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I mean, check it out this code :

<a href="#" id="link">Link</a>
<span>Moving</span>

$('#link').click(function () {
    console.log("Enter");
    $('#link').animate({ width: 200 }, 2000, function() {
         console.log("finished");            
    });    
    console.log("Exit");    
});

as you can see in console, the "animate" function is Asynchronous, and it "fork" the flow of the event handler block code. In fact :

$('#link').click(function () {
    console.log("Enter");
    asyncFunct();
    console.log("Exit");    
});

function asyncFunct() {
    console.log("finished");
}

follow the flow of the block code!

If I wish to create my function asyncFunct() { } with this behaviour, how can I do it with javascript/jquery? I think there is a strategy without use setTimeout()

share|improve this question
    
take a look at jQuery sources :) –  yatskevich Mar 1 '12 at 13:19
    
The .animate() mathod uses a callback. Animate will call the callback when the animation is complete. If you need the same behaviour of .animate() what you need is a callback (called by the "main" function after some other operations). It's different if you need a "full" async function (a function called withouth blocking the execution flow). In this case you could use setTimeout() with a near 0 delay. –  Fabio Buda Mar 1 '12 at 13:23
    
@Fabio Buda : why callback() should implements a sort of async? In fact, it doesnt jsfiddle.net/5H9XT/9 –  markzzz Mar 1 '12 at 13:45
    
in fact after "callback" I cited a "full" async method with setTimeout. I meant callback as pseudo-async in the way the function is called after other code :-) –  Fabio Buda Mar 1 '12 at 15:12

5 Answers 5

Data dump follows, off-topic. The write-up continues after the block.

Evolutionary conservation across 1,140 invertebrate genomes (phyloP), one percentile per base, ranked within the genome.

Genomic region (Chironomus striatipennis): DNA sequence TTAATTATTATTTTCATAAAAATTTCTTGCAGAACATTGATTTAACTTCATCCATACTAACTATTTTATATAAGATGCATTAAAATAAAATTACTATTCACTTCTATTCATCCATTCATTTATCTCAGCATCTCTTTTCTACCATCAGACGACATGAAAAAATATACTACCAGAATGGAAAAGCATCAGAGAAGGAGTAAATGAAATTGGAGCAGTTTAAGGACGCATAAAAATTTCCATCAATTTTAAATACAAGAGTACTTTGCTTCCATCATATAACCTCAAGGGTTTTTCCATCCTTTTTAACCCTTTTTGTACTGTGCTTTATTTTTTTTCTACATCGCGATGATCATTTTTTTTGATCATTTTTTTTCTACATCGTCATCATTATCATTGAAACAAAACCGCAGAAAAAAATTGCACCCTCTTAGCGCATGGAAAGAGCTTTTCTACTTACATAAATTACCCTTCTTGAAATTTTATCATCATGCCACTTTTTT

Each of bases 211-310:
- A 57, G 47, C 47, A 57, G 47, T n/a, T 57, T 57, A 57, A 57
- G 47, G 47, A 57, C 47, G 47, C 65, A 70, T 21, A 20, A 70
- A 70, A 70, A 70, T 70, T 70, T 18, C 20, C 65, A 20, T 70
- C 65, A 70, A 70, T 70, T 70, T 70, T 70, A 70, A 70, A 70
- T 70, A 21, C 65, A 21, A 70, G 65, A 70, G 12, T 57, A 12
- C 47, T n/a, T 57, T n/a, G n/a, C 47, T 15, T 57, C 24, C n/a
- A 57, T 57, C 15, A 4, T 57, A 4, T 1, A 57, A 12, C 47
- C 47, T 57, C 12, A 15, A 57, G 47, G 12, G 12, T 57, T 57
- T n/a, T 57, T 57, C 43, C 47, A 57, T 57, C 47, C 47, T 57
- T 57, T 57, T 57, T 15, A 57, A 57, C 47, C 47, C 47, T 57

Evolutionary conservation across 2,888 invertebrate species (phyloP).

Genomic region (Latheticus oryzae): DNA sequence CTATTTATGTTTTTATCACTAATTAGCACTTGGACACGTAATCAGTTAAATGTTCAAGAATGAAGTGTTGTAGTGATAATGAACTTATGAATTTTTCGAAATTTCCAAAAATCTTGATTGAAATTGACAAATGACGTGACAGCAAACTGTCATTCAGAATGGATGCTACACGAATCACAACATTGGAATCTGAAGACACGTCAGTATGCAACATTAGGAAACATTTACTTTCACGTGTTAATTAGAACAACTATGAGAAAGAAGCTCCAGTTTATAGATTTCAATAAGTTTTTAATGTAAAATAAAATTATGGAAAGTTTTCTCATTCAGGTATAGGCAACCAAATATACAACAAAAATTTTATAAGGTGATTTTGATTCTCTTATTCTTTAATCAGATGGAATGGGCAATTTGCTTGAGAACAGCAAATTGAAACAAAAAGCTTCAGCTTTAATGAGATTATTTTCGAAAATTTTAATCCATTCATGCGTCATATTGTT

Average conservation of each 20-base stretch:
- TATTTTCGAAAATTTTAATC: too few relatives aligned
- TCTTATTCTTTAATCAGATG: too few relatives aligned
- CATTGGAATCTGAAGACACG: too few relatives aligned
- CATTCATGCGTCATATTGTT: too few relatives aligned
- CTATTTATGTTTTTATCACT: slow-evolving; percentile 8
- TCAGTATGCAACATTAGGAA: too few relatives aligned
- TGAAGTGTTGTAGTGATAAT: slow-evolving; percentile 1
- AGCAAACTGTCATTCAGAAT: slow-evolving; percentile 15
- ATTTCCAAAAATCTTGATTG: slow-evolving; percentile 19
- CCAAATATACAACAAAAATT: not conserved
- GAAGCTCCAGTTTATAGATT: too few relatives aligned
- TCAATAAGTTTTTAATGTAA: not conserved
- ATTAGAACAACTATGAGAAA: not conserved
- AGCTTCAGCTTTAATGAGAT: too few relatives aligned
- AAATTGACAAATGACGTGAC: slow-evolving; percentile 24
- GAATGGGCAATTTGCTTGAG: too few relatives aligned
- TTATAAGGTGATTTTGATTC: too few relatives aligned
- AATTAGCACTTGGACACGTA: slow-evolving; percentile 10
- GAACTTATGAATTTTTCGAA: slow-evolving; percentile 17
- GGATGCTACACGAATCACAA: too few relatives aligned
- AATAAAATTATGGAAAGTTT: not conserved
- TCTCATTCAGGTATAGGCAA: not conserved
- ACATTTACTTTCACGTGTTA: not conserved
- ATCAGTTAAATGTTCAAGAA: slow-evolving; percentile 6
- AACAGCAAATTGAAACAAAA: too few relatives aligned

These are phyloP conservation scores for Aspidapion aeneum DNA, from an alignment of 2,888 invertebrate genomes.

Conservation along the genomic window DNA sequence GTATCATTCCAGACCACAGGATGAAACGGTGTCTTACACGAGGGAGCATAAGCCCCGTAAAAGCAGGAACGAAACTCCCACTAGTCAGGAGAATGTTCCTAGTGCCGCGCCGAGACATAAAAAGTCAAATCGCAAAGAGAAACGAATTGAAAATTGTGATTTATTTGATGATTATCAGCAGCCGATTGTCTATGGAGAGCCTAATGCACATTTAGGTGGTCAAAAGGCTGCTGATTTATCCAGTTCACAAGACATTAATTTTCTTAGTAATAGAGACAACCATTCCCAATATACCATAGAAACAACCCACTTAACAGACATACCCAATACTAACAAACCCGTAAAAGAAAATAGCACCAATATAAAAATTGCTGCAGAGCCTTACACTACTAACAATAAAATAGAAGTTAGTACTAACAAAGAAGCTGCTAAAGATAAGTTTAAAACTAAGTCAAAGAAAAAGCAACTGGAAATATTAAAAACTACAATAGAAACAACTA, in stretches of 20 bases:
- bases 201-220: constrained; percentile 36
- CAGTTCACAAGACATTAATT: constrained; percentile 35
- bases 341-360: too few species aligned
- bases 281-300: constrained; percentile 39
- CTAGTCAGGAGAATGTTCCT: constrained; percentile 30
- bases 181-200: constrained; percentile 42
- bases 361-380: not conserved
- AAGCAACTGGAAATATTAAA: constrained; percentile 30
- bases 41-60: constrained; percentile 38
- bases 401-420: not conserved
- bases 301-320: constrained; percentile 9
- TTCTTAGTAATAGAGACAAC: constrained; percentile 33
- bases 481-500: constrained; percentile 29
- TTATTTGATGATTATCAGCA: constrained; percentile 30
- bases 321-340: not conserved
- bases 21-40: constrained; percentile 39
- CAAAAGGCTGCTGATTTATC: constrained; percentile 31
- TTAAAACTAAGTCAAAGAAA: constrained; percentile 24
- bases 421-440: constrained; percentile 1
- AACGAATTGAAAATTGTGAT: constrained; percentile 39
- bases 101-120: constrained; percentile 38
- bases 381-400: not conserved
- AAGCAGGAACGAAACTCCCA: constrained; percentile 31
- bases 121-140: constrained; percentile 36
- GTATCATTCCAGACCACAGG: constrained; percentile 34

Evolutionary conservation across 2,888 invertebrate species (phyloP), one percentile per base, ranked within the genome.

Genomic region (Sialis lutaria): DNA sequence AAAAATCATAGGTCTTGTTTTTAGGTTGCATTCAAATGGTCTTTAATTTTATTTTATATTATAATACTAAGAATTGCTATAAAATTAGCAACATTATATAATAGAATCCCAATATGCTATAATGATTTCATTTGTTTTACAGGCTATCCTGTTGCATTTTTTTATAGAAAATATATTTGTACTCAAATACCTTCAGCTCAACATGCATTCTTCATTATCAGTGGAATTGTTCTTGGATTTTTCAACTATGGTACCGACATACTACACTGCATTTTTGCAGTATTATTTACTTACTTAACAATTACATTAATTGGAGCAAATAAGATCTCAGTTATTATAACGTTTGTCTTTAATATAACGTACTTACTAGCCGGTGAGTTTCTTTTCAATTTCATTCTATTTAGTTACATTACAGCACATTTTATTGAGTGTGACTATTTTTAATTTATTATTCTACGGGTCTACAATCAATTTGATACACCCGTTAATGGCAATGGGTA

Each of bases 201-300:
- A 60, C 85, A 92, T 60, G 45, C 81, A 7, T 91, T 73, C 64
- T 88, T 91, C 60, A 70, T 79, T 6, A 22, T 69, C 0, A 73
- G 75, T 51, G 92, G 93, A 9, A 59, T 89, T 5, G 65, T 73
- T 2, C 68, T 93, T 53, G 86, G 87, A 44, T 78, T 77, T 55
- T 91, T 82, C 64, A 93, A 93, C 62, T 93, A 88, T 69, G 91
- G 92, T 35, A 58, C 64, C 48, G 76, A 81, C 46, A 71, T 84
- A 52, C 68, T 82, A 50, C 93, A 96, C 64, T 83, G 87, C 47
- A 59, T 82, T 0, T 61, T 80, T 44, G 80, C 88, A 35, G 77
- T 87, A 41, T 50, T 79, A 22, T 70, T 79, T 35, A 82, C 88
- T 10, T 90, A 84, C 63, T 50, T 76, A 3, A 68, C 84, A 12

up vote 35 down vote accepted

You cannot make a truly custom asynchronous function. You'll eventually have to leverage on a technology provided natively, such as:

  • setInterval
  • setTimeout
  • requestAnimationFrame
  • XMLHttpRequest
  • WebSocket
  • Worker
  • Some HTML5 APIs such as the File API, Web Database API
  • Technologies that support onload
  • ... many others

In fact, for the animation jQuery uses setInterval.

share|improve this answer
    
Also, add web workers to that list... –  Šime Vidas Mar 1 '12 at 13:31

You can use a timer:

setTimeout( yourFn, 0 );

(where yourFn is a reference to your function)

or, with underscore.js:

_.defer( yourFn );

Defers invoking the function until the current call stack has cleared, similar to using setTimeout with a delay of 0. Useful for performing expensive computations or HTML rendering in chunks without blocking the UI thread from updating.

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This page walks you through the basics of creating an async javascript function.

Performing asynchronous function calls in JavaScript using arguments normally involves constructing the expression argument to setTimeout or setInterval manually.

If that doesn't solve it for you, check out the documentation on the animate function.

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please update the link. :( Link is broken –  VeeKayBee Feb 26 '13 at 18:37
    
Thanks, all better now –  shanabus Feb 26 '13 at 21:59

here you have simple solution (other write about it) http://www.benlesh.com/2012/05/calling-javascript-function.html

And here you have above ready solution:

function async(your_function, callback) {
    setTimeout(function() {
        your_function();
        if (callback) {callback();}
    }, 0);
}

TEST 1 (may output '1 x 2 3' or '1 2 x 3' or '1 2 3 x'):

console.log(1);
async(function() {console.log('x'), null);
console.log(2);
console.log(3);

TEST 2 (will allways output 'x 1'):

async(console.log('x'), console.log(1));

This function is executed with timeout 0 - it will simulate asynchronous task

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Edit: I totally misunderstood the question. In the browser, I would use setTimeout. If it was important that it ran in another thread, I would use Web Workers.

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1  
? This doesnt make a async function :O –  markzzz Mar 1 '12 at 13:31
    
jsfiddle.net/5H9XT/9 due to your answer, this shouldn't works... –  markzzz Mar 1 '12 at 13:45

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